Yearb Med Inform 2017; 26(01): 133-138
DOI: 10.15265/IY-2017-031
Section 5: Decision Support
Georg Thieme Verlag KG Stuttgart

Contributions from the 2016 Literature on Clinical Decision Support

V. Koutkias
1  Institute of Applied Biosciences, Centre for Research & Technology Hellas, Thermi, Thessaloniki, Greece
J. Bouaud
2  AP-HP, Department of Clinical Research and Innovation, Paris, France
3  INSERM, Sorbonne Université, UPMC Univ Paris 06, Université Paris 13, Sorbonne Paris Cité, UMRS 1142, LIMICS, Paris, France
Section Editors of the IMIA Yearbook Section on Decision Support› Author Affiliations
Further Information

Publication History

Publication Date:
11 September 2017 (online)



Objectives: To summarize recent research and select the best papers published in 2016 in the field of computerized clinical decision support for the Decision Support section of the IMIA yearbook.

Methods: A literature review was performed by searching two bibliographic databases for papers related to clinical decision support systems (CDSSs). The aim was to identify a list of candidate best papers from the retrieved papers that were then peer-reviewed by external reviewers. A consensus meeting of the IMIA editorial team finally selected the best papers on the basis of all reviews and section editor evaluation.

Results: Among the 1,145 retrieved papers, the entire review process resulted in the selection of four best papers. The first paper describes machine learning models used to predict breast cancer multidisciplinary team decisions and compares them with two predictors based on guideline knowledge. The second paper introduces a linked-data approach for publication, discovery, and interoperability of CDSSs. The third paper assessed the variation in high-priority drug-drug interaction (DDI) alerts across 14 Electronic Health Record systems, operating in different institutions in the US. The fourth paper proposes a generic framework for modeling multiple concurrent guidelines and detecting their recommendation interactions using semantic web technologies.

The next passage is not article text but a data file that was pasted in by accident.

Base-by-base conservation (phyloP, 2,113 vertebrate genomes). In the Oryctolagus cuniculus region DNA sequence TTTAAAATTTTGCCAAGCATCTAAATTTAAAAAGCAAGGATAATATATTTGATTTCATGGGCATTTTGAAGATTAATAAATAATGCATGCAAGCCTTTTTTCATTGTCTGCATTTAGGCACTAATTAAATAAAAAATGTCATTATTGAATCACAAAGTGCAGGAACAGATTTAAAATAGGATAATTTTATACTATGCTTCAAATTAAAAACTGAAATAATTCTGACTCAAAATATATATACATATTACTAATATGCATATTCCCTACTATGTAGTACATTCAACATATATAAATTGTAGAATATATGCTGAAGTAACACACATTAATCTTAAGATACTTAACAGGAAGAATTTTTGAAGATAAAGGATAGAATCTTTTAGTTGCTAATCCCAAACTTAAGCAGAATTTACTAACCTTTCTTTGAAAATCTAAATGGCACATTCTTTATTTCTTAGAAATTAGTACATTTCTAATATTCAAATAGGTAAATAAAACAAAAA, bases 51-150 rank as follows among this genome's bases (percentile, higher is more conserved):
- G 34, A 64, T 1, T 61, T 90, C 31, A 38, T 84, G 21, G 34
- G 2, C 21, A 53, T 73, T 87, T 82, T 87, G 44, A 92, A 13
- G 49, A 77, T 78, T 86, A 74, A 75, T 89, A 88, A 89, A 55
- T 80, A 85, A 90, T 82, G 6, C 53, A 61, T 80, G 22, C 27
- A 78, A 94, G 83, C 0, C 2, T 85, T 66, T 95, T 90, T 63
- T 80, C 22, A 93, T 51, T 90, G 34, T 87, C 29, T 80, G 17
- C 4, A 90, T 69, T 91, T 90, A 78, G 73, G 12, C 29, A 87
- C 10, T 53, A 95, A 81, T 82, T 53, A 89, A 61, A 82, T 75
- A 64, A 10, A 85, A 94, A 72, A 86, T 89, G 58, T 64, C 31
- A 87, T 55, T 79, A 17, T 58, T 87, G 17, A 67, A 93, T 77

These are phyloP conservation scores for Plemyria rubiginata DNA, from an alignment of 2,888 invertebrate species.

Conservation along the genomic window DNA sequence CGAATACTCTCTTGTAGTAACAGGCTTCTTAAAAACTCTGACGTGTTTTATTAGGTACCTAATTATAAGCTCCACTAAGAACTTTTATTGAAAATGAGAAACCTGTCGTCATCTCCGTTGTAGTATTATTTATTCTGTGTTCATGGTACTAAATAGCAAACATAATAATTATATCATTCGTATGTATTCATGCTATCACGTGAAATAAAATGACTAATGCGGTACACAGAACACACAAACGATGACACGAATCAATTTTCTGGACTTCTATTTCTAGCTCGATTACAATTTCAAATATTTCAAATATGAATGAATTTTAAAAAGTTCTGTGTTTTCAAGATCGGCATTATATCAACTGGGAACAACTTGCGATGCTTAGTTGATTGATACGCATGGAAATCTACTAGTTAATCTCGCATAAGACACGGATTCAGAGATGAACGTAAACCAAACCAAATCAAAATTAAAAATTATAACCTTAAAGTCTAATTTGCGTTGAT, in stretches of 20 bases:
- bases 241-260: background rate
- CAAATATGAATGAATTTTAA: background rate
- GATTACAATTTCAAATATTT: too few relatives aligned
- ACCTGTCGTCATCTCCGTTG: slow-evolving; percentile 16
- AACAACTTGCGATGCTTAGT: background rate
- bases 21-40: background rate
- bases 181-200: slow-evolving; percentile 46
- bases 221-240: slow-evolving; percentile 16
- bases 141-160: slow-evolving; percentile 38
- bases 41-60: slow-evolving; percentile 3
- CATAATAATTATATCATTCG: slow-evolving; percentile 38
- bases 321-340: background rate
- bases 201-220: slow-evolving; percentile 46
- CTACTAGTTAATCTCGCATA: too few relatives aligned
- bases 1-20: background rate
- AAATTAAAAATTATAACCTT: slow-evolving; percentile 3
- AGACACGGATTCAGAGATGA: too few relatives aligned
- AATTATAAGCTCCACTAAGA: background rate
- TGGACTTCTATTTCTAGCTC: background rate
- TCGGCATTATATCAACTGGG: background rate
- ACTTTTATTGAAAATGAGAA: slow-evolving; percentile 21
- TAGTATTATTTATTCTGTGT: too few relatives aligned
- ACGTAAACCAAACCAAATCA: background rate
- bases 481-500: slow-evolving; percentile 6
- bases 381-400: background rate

Conclusions: The process of identifying and selecting best papers in the domain of CDSSs demonstrated that the research in this field is very active concerning diverse dimensions, such as the types of CDSSs, e.g. guideline-based, machine-learning-based, knowledge-fusion-based, etc., and addresses challenging areas, such as the concurrent application of multiple guidelines for comorbid patients, the resolution of interoperability issues, and the evaluation of CDSSs. Nevertheless, this process also showed that CDSSs are not yet fully part of the digitalized healthcare ecosystem. Many challenges remain to be faced with regard to the evidence of their output, the dissemination of their technologies, as well as their adoption for better and safer healthcare delivery.